Botched Refunds: Npower Customers at Wits’ End

When a customer finds a better energy deal that gives them more value for their money, they are free to make a switch provided that they follow the guidelines set by the industry regulator Ofgem.


What most consumers do not know is that they are entitled to compensation when their previous supplier fails to offer a timely refund after switching.


And when it comes to refunds – Npower has been one of the few suppliers consistently lacking in customer satisfaction. Several consumers shared their stories about the Npower’s questionable practices in giving refunds and even their complaints handling.


Here are a few of refund fails that victims have shared online.


Refund mess-ups


A customer with the username KatieDee from shared her confusing and frustrating experience with Npower.  The customer received a quarterly bill from the supplier showing her account being in credit by £113.  The same bill also informed KatieDee that Npower was reducing her direct debit to £75 instead of the usual £95 monthly.


The customer got in touch with Npower and told them that she wants to receive a £38 refund from her credit and leaving some money on the account to the amount of the reduced monthly direct debit.  The Npower representative acknowledge her request and also assured her in the same call that the existing £95 would be cancelled and that amount would not be taken from her bank account.


She was taken aback a few days later when an Npower direct debit of £95 was taken from her account.


Although she received a refund, the supplier failed to update her direct debit amount to the agreed £75 and the representative she spoke to gave her false information.

The customer was advised to request an indemnity charge through her bank Halifax. However, after a few weeks, Npower took another £95 from her bank account.


When the customer logged into her Npower account, she was shocked to find that there was another bill for her three-week energy usage, which was already at a shocking £156.


KatieDee couldn’t understand how the bill spiked in only a few weeks when she was already in credit and used energy wisely.


It turned out that the customer apparently fell into an £81 and was told that she will need to pay £120, instead of  the reduced £75, every month if she was to set up the direct debit again.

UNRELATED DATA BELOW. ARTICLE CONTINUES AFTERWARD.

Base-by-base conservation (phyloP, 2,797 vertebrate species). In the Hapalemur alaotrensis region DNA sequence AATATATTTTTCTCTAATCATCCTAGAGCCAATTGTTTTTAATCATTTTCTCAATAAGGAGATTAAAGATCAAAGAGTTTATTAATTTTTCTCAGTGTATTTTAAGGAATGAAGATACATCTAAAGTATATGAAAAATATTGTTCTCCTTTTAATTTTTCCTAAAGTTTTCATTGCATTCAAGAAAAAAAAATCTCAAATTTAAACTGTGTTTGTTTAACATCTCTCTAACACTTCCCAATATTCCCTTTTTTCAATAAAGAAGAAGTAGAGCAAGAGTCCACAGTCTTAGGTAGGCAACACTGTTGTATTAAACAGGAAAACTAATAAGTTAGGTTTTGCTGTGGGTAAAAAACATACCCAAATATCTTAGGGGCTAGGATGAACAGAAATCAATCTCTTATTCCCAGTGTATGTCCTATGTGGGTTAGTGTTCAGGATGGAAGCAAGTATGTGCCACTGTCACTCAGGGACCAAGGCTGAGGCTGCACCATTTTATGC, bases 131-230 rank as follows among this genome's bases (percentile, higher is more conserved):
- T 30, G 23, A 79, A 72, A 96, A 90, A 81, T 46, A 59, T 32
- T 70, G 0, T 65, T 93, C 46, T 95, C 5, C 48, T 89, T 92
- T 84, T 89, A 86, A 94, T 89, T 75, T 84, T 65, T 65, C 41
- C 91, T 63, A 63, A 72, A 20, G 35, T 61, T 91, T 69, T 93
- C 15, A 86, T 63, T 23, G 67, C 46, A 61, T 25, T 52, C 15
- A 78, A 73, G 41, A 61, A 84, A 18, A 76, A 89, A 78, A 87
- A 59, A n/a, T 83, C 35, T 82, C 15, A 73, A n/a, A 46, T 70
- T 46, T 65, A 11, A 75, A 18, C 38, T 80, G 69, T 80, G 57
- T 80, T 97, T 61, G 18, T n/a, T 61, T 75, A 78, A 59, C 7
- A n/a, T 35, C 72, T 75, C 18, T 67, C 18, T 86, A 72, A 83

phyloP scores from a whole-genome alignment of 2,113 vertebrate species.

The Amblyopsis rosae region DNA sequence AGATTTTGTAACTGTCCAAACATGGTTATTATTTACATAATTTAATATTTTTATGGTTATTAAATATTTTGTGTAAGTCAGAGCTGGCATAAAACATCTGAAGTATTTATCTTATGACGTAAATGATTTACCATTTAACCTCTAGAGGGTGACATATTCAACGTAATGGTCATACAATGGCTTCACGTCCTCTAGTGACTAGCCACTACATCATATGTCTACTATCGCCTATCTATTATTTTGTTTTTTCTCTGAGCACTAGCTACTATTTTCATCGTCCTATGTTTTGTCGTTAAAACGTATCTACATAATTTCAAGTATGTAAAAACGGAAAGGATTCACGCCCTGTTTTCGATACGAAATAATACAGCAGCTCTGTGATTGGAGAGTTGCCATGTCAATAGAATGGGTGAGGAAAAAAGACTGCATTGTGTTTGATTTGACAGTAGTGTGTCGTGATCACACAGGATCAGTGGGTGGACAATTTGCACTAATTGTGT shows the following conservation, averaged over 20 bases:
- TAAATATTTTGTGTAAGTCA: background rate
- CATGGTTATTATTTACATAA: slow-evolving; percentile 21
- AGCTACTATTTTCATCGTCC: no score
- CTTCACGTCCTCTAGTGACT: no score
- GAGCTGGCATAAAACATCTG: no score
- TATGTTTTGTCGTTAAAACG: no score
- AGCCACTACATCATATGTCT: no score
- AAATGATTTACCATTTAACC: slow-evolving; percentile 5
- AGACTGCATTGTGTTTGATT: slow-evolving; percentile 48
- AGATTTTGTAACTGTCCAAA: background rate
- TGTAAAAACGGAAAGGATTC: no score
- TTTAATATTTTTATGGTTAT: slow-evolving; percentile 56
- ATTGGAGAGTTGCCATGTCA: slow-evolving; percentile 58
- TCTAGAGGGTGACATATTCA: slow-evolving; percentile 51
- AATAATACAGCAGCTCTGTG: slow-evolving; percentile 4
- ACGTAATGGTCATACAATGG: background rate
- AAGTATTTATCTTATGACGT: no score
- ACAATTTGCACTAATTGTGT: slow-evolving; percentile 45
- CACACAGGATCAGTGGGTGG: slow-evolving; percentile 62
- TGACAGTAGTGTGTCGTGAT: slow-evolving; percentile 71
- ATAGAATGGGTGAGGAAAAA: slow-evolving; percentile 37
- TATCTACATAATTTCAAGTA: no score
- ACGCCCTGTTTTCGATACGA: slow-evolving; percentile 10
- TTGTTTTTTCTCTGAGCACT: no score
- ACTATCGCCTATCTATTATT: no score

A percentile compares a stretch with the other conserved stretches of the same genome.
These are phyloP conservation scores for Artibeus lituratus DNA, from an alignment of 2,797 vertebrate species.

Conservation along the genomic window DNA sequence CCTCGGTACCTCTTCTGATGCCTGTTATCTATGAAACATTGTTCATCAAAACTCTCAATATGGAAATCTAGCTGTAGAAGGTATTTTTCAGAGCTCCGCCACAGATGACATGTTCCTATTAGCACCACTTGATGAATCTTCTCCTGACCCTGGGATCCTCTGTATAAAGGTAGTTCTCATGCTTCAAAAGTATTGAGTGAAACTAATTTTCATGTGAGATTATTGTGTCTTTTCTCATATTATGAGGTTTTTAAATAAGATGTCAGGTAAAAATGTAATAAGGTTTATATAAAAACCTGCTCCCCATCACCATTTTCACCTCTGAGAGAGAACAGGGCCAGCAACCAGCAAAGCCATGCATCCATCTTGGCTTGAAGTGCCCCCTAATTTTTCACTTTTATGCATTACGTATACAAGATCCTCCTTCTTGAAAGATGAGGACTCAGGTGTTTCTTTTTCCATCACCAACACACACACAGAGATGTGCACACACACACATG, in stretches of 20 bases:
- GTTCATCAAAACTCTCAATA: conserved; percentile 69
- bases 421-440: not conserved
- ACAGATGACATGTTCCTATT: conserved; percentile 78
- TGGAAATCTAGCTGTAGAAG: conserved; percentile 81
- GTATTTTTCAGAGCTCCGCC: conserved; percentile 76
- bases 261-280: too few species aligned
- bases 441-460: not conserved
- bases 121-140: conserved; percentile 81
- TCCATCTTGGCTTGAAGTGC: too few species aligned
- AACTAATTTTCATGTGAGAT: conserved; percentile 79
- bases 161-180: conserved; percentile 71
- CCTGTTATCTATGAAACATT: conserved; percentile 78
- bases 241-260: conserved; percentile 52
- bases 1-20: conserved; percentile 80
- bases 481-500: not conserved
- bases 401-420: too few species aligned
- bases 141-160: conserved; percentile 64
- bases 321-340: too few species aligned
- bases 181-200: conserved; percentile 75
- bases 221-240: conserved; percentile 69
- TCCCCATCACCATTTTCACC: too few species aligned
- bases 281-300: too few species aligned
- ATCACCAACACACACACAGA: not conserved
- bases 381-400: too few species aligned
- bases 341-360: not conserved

Npower’s messed up billing system has caused unnecessary stress to the customer, pushing her to consider switching suppliers.


Delayed refunds


Another case of a refund failure by Npower involved failing to provide a timely refund into a deceased customer’s estate.


An Npower customer  passed away and was supposed to receive a £911.52 refund  into his estate.  The refund was promised to the family within twenty-eight days of Npower generating the final bill. However, Npower failed to meet their own deadline and prompted the bereaved family to open a complaint with the Ombudsman.


After the Ombudsman’s investigation into the complaint raised, Npower was given another twenty-eight days to credit and additional £150 on the complainant’s account, on top of the £100 promised by Npower.


Npower wrote letters to the complainant saying that they are unable to credit the refund because of technical issues and this situation with Npower stalled the closure of the complainant’s late father’s estate and halted the distribution of final assets to the beneficiaries.


In the end, Npower had to compensate the family an additional £350 on top of what was initially due. This ‘goodwill gesture’ was the Npower’s way of apologising for the trouble the family had to go through.

Ofgem regulations


In 2019, Ofgem set out a new policy requiring suppliers to return any final credit within 10 working days to customers who have switched to another  energy supplier.   If they are unable to do so, the customer will be entitled to compensation.


A previous energy supplier will be ordered to pay £30 to the switching customer if they are not prompt in refunding the customer’s credit balance.  Previous suppliers have to send any credit balance due within ten days from the final bill or they would be ordered to compensate the consumer more.


Additionally, if a customer falls victim to an ‘erroneous switch’, they could claim up to £120 in compensation.


This decision by the energy regulator is a welcome help to about 200,000 consumers per year who switch to new suppliers but are unable to receive credit balances on time.


Consumer groups have also been demanding for automatic compensation for the delayed final bill of over six weeks, but Ofgem is yet to give the go-ahead on this request.